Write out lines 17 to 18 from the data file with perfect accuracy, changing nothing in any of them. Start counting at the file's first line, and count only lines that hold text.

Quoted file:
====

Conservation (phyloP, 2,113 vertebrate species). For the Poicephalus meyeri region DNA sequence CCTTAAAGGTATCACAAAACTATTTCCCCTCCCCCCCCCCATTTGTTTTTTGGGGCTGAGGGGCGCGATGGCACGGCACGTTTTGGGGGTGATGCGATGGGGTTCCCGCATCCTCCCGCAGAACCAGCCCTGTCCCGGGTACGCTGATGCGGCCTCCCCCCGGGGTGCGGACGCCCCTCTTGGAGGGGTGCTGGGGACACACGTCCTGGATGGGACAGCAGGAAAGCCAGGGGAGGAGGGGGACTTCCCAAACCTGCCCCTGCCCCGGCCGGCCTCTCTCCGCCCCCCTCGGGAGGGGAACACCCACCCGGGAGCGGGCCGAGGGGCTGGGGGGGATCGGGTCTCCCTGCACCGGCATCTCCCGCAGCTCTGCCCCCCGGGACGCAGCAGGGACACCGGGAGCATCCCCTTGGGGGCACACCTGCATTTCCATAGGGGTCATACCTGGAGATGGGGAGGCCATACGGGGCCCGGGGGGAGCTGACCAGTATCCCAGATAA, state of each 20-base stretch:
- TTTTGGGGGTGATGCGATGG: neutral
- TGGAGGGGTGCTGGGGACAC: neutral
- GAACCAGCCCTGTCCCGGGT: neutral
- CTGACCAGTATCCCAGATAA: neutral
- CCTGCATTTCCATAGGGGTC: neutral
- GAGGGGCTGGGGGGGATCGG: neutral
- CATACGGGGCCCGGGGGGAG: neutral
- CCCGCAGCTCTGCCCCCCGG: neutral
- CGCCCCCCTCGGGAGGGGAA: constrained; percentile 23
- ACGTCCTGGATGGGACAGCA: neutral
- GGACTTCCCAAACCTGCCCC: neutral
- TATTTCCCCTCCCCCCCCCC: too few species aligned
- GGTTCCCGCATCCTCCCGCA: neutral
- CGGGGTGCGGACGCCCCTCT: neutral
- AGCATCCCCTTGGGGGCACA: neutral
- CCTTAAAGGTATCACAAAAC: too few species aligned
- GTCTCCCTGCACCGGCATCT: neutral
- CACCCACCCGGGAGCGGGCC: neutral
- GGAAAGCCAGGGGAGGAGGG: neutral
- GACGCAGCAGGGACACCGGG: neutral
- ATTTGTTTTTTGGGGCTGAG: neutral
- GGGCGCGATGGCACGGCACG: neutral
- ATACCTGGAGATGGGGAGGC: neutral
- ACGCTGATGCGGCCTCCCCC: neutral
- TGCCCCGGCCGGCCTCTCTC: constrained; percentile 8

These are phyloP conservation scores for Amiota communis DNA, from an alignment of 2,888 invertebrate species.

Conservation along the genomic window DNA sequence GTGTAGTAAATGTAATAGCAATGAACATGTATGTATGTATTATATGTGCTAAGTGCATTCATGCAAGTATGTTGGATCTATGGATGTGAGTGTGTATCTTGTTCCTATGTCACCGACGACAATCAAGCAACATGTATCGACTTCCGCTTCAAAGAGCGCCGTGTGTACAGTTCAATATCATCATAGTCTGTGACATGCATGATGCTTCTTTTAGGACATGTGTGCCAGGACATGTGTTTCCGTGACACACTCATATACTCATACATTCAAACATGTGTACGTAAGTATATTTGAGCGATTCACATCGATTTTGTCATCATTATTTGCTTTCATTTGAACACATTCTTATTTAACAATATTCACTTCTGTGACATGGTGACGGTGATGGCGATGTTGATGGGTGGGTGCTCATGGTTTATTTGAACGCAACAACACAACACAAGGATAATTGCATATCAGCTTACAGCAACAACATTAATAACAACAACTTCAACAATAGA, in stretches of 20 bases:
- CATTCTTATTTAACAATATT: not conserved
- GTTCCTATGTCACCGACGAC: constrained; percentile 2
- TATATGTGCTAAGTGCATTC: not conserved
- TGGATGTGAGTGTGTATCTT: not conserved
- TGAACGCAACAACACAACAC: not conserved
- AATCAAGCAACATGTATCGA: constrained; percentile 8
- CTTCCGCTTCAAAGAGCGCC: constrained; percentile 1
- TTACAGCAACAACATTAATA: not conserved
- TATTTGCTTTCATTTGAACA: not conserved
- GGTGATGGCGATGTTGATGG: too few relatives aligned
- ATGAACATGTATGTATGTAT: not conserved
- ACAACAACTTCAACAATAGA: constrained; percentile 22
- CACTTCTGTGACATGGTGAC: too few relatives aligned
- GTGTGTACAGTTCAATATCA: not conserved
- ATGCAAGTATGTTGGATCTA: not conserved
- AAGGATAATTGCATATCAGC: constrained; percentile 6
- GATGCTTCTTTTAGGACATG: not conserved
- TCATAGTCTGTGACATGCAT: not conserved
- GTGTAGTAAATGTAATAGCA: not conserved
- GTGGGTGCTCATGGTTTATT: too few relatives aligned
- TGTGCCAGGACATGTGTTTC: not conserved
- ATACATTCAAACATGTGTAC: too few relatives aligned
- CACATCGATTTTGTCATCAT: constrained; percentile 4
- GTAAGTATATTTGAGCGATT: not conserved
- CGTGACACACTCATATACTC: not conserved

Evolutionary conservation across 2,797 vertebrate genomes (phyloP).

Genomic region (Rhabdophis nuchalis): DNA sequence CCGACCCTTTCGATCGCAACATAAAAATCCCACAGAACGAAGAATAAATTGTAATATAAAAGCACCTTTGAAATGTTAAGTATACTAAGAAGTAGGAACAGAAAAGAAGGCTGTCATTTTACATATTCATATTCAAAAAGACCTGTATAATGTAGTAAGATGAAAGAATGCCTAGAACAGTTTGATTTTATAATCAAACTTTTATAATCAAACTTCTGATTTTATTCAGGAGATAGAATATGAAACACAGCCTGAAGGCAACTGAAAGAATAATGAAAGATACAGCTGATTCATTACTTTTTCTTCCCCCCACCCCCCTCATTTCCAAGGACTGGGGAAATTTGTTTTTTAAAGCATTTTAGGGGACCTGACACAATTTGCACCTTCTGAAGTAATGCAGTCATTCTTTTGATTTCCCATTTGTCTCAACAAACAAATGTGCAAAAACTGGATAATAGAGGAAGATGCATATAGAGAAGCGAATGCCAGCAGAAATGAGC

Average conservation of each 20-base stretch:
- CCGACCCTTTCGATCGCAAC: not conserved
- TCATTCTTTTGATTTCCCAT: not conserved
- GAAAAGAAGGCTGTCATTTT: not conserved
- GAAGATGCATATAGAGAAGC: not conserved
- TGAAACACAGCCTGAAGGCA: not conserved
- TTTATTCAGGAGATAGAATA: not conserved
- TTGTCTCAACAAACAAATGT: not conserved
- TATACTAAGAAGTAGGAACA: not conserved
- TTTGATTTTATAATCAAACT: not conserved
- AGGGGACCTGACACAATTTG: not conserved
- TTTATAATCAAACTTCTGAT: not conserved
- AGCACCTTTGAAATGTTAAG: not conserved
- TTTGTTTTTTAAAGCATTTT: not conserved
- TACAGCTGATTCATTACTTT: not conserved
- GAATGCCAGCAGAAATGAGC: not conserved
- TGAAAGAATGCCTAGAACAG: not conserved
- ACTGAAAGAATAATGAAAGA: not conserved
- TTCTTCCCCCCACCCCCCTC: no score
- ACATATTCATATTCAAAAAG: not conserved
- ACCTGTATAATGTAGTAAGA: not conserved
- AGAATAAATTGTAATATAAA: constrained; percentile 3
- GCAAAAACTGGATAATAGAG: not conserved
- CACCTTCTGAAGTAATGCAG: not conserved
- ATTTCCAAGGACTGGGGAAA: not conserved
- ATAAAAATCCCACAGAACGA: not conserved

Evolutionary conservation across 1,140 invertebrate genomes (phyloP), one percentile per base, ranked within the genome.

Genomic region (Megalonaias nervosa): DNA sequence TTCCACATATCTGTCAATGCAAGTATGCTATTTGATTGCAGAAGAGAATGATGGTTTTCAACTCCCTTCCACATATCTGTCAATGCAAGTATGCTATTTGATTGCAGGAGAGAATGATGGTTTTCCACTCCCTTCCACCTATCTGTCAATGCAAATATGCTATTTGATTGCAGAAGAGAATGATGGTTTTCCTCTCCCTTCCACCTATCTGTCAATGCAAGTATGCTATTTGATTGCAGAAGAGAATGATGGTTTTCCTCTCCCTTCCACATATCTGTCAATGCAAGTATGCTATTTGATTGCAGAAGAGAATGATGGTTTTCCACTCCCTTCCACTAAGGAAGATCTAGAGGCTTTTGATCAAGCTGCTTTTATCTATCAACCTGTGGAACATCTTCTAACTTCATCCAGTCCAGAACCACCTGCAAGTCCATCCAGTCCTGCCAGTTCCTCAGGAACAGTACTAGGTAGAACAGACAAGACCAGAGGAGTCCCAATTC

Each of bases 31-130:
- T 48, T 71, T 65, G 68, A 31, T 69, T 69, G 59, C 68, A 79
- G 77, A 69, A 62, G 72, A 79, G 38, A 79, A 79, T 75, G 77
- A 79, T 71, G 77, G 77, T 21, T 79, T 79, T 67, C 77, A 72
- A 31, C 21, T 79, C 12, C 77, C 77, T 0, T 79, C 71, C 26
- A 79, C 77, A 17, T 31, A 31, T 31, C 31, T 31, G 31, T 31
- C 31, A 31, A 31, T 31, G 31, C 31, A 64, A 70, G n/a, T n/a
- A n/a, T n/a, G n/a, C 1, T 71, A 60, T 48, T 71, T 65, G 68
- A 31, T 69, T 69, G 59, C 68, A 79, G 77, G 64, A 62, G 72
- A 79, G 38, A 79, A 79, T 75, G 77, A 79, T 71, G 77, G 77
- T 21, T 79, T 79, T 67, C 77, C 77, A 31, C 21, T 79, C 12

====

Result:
- CCTTAAAGGTATCACAAAAC: too few species aligned
- GTCTCCCTGCACCGGCATCT: neutral